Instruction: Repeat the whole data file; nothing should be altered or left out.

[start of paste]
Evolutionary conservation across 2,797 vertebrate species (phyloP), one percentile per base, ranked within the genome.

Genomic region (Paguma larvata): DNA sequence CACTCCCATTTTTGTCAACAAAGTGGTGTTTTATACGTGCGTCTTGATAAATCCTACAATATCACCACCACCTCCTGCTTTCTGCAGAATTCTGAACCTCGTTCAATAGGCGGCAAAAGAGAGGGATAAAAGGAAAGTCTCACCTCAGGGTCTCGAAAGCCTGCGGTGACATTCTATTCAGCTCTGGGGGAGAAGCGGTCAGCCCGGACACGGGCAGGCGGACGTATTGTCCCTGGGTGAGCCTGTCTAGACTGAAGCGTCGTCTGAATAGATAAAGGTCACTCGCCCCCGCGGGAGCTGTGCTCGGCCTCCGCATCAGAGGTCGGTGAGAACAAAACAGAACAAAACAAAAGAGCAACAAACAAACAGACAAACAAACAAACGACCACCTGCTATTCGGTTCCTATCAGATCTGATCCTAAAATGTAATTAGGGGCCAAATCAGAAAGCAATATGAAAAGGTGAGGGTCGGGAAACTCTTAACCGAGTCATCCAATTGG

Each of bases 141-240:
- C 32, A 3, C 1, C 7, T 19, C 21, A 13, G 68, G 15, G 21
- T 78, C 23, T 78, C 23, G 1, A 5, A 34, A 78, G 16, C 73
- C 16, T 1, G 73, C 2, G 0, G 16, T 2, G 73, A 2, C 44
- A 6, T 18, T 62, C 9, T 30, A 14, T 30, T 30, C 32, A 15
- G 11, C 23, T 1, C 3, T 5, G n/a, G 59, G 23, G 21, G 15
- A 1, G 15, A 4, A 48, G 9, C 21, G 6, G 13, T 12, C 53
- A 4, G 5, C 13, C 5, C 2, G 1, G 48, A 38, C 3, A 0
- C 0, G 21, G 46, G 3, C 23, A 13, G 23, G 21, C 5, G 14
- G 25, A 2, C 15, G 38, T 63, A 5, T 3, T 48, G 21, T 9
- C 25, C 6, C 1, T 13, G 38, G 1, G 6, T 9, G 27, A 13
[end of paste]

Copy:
Evolutionary conservation across 2,797 vertebrate species (phyloP), one percentile per base, ranked within the genome.

Genomic region (Paguma larvata): DNA sequence CACTCCCATTTTTGTCAACAAAGTGGTGTTTTATACGTGCGTCTTGATAAATCCTACAATATCACCACCACCTCCTGCTTTCTGCAGAATTCTGAACCTCGTTCAATAGGCGGCAAAAGAGAGGGATAAAAGGAAAGTCTCACCTCAGGGTCTCGAAAGCCTGCGGTGACATTCTATTCAGCTCTGGGGGAGAAGCGGTCAGCCCGGACACGGGCAGGCGGACGTATTGTCCCTGGGTGAGCCTGTCTAGACTGAAGCGTCGTCTGAATAGATAAAGGTCACTCGCCCCCGCGGGAGCTGTGCTCGGCCTCCGCATCAGAGGTCGGTGAGAACAAAACAGAACAAAACAAAAGAGCAACAAACAAACAGACAAACAAACAAACGACCACCTGCTATTCGGTTCCTATCAGATCTGATCCTAAAATGTAATTAGGGGCCAAATCAGAAAGCAATATGAAAAGGTGAGGGTCGGGAAACTCTTAACCGAGTCATCCAATTGG

Each of bases 141-240:
- C 32, A 3, C 1, C 7, T 19, C 21, A 13, G 68, G 15, G 21
- T 78, C 23, T 78, C 23, G 1, A 5, A 34, A 78, G 16, C 73
- C 16, T 1, G 73, C 2, G 0, G 16, T 2, G 73, A 2, C 44
- A 6, T 18, T 62, C 9, T 30, A 14, T 30, T 30, C 32, A 15
- G 11, C 23, T 1, C 3, T 5, G n/a, G 59, G 23, G 21, G 15
- A 1, G 15, A 4, A 48, G 9, C 21, G 6, G 13, T 12, C 53
- A 4, G 5, C 13, C 5, C 2, G 1, G 48, A 38, C 3, A 0
- C 0, G 21, G 46, G 3, C 23, A 13, G 23, G 21, C 5, G 14
- G 25, A 2, C 15, G 38, T 63, A 5, T 3, T 48, G 21, T 9
- C 25, C 6, C 1, T 13, G 38, G 1, G 6, T 9, G 27, A 13